Vacation Phone

venice-grand-canal-image-from-shutterstockVacation Phone: a reader asks…

I have a Verizon iPhone and am heading for a vacation overseas. Should I get one of those airport rental phones, or buy a SIM card for my iPhone to use while I’m on vacation, or ??? Any suggestions you have are appreciated!

While you can certainly do either of those options, there is another option for you. Verizon has a phone loaner program, click this link:

woman-talking-on-two-phones-image-from-shutterstockFor vacations less than 3 weeks, Verizon will loan their customers a smartphone or basic phone – for free! You just pay for shipping costs ($20) along with your data and call usage during your vacation. They’ll even temporarily transfer your own cellphone number to it (and transfer it back when you return). For longer than 3 weeks, they’ll rent you a SIM card or loaner smartphone for a fee. If you’re going to a remote area, they can even rent you a satellite phone.


While you’re on vacation, you should purchase a special international short-term plan, otherwise you will get a super-size phone bill after you return. These plans run from $2-10 per day, and let you use your call minutes, texting and data use that your regular plan offers, but overseas. Rates are only $2/day for Mexico & Canada, $5/day for Spain, and $10/day for over 100 other countries. You can apply this plan to your own smartphone if you want to take it (and it’s capable of use in the countries you visit) or to the loaner phone.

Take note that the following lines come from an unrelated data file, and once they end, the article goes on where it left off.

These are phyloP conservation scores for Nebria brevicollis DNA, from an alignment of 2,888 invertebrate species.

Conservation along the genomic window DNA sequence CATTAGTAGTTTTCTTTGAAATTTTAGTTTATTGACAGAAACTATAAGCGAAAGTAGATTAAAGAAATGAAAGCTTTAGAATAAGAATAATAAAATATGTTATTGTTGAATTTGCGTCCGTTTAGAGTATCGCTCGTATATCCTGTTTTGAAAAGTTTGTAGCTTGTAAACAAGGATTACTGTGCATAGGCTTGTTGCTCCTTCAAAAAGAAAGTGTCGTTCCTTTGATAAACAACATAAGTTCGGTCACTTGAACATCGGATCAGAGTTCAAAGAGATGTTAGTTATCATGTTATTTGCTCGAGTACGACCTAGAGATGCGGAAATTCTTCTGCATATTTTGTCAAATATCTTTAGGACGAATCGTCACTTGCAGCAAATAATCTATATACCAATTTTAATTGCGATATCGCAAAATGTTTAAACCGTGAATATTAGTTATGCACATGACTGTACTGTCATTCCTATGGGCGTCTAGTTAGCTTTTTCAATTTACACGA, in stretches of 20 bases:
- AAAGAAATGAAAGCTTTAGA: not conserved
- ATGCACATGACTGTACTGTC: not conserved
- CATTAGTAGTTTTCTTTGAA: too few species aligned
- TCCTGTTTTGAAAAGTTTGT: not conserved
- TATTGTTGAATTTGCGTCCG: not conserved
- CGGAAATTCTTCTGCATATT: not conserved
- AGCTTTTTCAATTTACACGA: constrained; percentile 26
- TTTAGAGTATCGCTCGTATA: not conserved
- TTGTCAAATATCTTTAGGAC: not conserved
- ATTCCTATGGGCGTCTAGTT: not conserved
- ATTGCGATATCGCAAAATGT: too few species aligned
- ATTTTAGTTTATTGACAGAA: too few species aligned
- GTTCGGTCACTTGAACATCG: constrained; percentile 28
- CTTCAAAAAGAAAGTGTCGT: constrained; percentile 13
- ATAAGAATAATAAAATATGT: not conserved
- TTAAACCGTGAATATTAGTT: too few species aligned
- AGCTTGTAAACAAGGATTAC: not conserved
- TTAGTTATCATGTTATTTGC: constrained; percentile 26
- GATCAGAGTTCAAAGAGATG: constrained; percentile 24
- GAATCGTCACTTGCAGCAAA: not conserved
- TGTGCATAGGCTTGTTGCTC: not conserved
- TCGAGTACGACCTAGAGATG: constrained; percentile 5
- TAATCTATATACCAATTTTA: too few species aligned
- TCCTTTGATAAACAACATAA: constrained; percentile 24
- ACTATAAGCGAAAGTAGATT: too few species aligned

woman-reporting-crime-to-police-image-from-shutterstockI’ll tell you that having your own smartphone on vacation with you is great – you have all your apps, calendar, contacts, mail and such. It’s just like using your phone at home. The only real downside to taking your own phone abroad is if it gets lost or stolen. That’s the biggest reason people use the Verizon loaner program. Of course, if your loaner phone gets lost or stolen, you’ll have to pay Verizon for it, but when you get home your smartphone is right where you left it and you don’t have to configure a new phone.

Vacationing overseas with a smartphone can have a few hiccups in terms of what works and what doesn’t (and dialing rules). Be sure to check out Verizon’s terms and conditions before you go, so you know what to do (and what not to do!).

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